Japanese biologist Yoshinori Ohsumi was awarded this year’s Nobel Prize in Physiology or Medicine for elucidating how the body’s cells deal with and recycle waste, a discovery that has paved the way for research on treatment for neurological and other diseases.
Dr. Ohsumi received the prize for research that led to the understanding of autophagy and its role in many physiological processes, including a response to starvation and to infection.
His work on the machinery of autophagy—literally “self-eating”—explains how cellular components are being degraded and recycled, Nobel Committee member Juleen Zierath said. Thanks to autophagy, cells turn waste into fuel for energy and building blocks for renewal of cellular components.
“He showed cells were equipped with sophisticated recycling plants,” she said. “It’s a beautiful prize.”
The award, announced Monday by the Nobel committee in Stockholm, comes with a check for 8 million Swedish kronor ($933,000).
Autophagy is a process by which cells degrade some of their own contents and clear them away or recycle them. In his research, Dr. Ohsumi identified the first genes essential for autophagy in yeast and subsequently helped describe how the process works in humans and animals. The knowledge may be useful in developing treatments for such conditions as Alzheimer’s disease, Parkinson’s disease and cancer.
At a news conference at the Tokyo Institute of Technology after he received word of the prize, Dr. Ohsumi said he purposely chose the “garbage collection” of the body’s cells as the subject of his life’s work, hoping to avoid competition. He never imagined that such research could lead to a Nobel Prize.
“I don’t like competition very much, and I think the essence of science—what really makes it so much fun—is to do what others aren’t doing, rather than doing what everyone else in the pack is flocking to,” said the 71-year-old scientist.
He continued, “I started my research in what everyone thought was a place for garbage collection, and I began in an era when no one had much interest in the degradation of proteins.”
Dr. Ohsumi said his research area was important because cells couldn’t function without “quality control” and a way of getting rid of and recycling substances it didn’t need any more. “Life is possible only with this extremely important recycling system,” he said. “We create proteins and destroy them, and again create and destroy, and that’s what makes life exist.”
He alluded to the way people marooned at sea can survive for many weeks on water alone, saying this was thanks to the body’s ability to recycle proteins.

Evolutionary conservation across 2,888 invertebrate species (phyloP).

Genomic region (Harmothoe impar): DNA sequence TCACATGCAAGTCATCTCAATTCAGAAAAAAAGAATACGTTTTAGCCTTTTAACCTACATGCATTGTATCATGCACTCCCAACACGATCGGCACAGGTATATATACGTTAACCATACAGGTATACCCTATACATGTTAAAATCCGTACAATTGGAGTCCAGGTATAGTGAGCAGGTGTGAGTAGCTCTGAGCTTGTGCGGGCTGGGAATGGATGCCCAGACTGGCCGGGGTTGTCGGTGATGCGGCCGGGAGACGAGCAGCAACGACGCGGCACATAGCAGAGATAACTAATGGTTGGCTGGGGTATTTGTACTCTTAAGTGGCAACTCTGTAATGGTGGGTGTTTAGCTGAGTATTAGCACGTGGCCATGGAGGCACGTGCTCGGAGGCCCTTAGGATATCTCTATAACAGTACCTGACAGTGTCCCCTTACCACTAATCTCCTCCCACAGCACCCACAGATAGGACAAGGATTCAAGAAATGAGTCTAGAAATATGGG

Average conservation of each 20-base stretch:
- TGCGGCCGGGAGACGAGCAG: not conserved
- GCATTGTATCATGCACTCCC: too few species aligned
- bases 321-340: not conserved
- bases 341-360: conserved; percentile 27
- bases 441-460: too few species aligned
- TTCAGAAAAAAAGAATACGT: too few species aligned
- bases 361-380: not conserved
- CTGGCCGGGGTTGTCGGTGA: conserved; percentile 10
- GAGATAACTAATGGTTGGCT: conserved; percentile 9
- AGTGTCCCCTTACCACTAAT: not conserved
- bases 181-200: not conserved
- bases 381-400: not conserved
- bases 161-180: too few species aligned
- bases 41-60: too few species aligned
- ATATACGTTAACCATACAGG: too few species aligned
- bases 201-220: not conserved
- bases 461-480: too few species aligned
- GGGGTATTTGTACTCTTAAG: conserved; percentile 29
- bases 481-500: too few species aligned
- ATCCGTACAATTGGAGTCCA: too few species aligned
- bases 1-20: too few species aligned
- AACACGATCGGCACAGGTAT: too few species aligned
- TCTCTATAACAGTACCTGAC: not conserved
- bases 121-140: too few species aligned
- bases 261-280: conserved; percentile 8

The biologist didn’t study autophagy on human cells but on thousands of strains of yeast. Frequently used as a proxy for human cells in labs, yeast cells still posed a challenge because of their small sizes, Prof. Zierath said.
Dr. Ohsumi successfully cultured mutated yeast, finding ways to trigger the autophagic process right when cells were under his microscope.
“He created a really ingenious way to study cells,” she said.
It is the second year in a row for a Japanese scientist to win the Nobel medicine prize and the third time since 2012. Japan has had a run of prizes since 2000 in the sciences.
Dr. Ohsumi, a graduate of Tokyo University who did his important initial studies in the genetics of autophagy as a Tokyo University professor, said that recent research has discovered possible connections between autophagy and diseases such as Alzheimer’s and cancer, but he said he didn’t begin his studies with the intent of curing such diseases.
“I’d like to stress again the importance of basic research,” he said. “When I started researching, I never thought this was research that would lead to a Nobel Prize. To be honest, that was never something that was motivating me.”
He said he wanted to do research that was useful to the world, and called for the word “useful” to be interpreted broadly. “I think it’s a problem when the word ‘useful’ is treated as a synonym for something that can be commercialized in the next few years,” he said. “It may be 10 years, 20 years or even 100 years later.”
In recent years, the Nobel Prize for medicine has generally been awarded jointly to two or three scientists. “I’m surprised that I was the sole winner,” Dr. Ohsumi said. He said that shortly before he heard the news, he had been speculating in his own mind that if he were to win the Nobel Prize, he might share it with Noboru Mizushima, a Tokyo University professor, and Tamotsu Yoshimori, an Osaka University professor, both of whom have done significant work in autophagy.
“Japan has always had a big lead in this field,” Dr. Ohsumi said.